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How Travel, Trade, and Taste Made Beer a Global Commodity

Jeffrey M. Pilcher
University of Toronto
Watson Hall 517

Virtually every country has a bestselling or iconic national beer brand: from Budweiser in the United States and Corona in Mexico, to Tsingtao in China and Heineken in Holland. Yet, with the sole exception of Ireland's Guinness, every label represents the same style: light, crisp, clear, Pilsner lager. The global spread of lager can be told as a story of Western cultural imperialism: a European product travels through merchants, migrants, and imperialists to upend local patterns and transform faraway consumers’ tastes. But this modern beer is just as much a product of globalization, invented and reinvented around the world. This lecture explores not only how humans have made beer but also how consumers have used beer to make meaning in their lives.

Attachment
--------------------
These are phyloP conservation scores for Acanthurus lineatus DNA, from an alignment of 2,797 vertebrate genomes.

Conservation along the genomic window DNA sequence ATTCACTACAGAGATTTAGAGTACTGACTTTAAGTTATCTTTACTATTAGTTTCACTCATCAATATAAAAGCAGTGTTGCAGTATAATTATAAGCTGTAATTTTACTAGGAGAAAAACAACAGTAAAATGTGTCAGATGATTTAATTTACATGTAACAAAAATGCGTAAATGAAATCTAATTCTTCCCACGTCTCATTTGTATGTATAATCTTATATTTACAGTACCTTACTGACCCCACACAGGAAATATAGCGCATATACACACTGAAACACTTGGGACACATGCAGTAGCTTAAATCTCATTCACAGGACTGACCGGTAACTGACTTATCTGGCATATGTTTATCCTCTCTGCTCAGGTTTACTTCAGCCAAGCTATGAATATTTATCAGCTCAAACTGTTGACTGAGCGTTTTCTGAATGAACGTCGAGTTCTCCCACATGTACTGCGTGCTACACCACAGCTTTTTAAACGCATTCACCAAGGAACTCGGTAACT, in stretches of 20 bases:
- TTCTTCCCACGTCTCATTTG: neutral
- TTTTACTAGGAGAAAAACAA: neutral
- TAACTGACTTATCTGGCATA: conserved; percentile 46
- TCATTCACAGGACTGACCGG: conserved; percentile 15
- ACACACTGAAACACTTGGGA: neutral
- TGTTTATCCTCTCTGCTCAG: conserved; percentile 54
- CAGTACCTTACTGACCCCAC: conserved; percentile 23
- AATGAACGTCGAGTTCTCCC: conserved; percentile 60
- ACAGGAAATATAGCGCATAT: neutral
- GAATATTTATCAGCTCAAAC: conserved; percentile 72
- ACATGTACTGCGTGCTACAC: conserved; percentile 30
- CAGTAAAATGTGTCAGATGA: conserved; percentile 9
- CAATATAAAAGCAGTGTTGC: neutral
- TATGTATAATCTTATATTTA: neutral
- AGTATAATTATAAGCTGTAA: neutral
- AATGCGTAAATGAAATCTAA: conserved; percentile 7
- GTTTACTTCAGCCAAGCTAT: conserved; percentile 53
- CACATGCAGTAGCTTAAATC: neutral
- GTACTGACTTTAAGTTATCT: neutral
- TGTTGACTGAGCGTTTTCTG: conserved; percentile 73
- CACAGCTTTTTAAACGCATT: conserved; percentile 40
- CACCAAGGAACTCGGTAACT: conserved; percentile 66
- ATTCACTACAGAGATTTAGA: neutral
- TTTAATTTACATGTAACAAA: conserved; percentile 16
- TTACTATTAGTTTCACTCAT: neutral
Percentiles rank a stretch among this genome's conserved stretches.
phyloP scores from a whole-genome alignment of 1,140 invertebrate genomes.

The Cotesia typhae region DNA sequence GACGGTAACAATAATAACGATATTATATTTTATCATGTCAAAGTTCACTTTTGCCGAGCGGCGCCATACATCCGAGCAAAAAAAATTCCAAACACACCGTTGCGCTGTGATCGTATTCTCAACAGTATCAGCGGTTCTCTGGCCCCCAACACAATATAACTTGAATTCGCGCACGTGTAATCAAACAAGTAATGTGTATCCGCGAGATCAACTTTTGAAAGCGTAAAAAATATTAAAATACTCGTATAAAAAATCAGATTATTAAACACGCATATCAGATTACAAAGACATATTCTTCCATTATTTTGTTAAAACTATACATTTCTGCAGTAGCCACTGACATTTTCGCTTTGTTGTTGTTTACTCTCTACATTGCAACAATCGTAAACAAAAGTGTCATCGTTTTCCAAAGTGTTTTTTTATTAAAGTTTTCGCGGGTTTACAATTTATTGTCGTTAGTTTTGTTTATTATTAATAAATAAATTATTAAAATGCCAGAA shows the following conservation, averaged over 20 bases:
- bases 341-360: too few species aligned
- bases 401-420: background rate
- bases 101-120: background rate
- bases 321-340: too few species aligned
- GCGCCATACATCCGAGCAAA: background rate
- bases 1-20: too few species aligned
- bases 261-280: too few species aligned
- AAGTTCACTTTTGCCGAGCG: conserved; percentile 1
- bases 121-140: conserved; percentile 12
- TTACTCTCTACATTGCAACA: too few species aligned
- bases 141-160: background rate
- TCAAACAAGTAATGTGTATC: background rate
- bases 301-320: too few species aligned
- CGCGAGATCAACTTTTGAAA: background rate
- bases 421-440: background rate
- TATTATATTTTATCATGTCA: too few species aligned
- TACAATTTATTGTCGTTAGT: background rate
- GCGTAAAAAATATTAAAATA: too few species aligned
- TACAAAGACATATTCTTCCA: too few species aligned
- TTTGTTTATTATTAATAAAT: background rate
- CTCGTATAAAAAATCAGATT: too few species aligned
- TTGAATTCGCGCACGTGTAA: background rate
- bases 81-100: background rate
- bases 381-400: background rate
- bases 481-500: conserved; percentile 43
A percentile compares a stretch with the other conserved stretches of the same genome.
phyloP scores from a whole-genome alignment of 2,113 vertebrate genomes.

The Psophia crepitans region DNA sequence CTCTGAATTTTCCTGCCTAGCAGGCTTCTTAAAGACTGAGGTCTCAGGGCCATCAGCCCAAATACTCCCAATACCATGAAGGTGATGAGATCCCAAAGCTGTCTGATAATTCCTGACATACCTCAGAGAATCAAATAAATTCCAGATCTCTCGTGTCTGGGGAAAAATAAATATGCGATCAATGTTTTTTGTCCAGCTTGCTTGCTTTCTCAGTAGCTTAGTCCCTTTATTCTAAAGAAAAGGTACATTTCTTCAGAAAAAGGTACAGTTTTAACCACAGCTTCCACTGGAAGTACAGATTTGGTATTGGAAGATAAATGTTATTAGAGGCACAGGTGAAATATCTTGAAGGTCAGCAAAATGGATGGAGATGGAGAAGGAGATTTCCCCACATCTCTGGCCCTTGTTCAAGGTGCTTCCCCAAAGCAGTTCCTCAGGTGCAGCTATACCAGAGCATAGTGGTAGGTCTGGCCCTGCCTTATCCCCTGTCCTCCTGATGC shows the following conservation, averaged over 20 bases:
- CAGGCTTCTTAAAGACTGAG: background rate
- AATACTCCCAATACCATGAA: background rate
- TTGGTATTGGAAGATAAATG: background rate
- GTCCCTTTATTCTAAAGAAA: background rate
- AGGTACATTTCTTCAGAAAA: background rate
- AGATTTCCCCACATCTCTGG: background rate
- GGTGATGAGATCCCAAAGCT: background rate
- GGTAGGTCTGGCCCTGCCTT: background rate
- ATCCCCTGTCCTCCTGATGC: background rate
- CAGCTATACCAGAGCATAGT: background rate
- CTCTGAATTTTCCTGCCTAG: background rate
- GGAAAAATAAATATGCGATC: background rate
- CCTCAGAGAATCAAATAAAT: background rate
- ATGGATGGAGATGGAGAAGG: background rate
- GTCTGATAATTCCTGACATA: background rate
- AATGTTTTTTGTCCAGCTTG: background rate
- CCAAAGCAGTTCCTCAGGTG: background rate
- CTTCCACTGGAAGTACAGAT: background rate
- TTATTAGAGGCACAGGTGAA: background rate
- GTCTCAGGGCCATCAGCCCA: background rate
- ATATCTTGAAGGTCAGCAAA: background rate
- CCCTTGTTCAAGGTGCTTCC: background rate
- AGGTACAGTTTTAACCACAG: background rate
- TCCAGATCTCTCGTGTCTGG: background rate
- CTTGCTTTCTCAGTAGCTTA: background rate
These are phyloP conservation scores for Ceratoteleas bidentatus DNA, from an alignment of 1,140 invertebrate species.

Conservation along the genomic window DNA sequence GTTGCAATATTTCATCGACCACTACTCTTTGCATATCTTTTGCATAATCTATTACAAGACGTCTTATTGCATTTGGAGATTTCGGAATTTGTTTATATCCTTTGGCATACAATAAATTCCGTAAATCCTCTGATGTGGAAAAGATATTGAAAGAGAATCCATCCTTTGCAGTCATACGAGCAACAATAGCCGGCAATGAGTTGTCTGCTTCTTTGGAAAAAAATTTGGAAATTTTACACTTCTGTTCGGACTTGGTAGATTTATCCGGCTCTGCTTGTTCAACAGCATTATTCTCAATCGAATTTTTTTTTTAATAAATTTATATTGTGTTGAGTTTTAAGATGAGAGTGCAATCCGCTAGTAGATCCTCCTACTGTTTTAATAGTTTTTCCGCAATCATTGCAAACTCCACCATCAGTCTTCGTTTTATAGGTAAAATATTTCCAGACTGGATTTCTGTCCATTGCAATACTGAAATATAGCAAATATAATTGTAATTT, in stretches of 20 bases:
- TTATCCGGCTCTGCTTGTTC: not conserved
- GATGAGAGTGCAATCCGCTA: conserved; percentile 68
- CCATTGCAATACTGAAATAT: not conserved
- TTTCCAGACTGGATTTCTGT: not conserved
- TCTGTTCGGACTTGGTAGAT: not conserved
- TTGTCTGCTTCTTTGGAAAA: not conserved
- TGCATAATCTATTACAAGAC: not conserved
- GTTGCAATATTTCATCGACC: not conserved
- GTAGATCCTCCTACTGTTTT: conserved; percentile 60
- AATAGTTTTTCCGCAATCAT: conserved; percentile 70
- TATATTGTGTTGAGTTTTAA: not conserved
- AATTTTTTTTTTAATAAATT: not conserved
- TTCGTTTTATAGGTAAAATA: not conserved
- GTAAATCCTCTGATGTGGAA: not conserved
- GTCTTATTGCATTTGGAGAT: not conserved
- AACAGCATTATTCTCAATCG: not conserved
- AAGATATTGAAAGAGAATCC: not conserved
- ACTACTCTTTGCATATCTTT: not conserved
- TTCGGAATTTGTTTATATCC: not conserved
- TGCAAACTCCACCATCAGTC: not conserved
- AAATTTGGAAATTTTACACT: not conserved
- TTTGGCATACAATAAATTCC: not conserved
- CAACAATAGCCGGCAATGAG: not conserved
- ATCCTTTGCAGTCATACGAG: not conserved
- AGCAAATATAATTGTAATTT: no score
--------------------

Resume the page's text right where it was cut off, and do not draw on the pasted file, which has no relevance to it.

Jeffrey M. Pilcher, a Professor of History and Food Studies at the University of Toronto, is the author of numerous books, including Planet Taco: A Global History of Mexican Food and Food in World History.

Department of History, Queen's University

49 Bader Lane, Watson Hall 212
Kingston ON K7L 3N6




Queen's University is situated on traditional Haudenosaunee and Anishinaabe territory.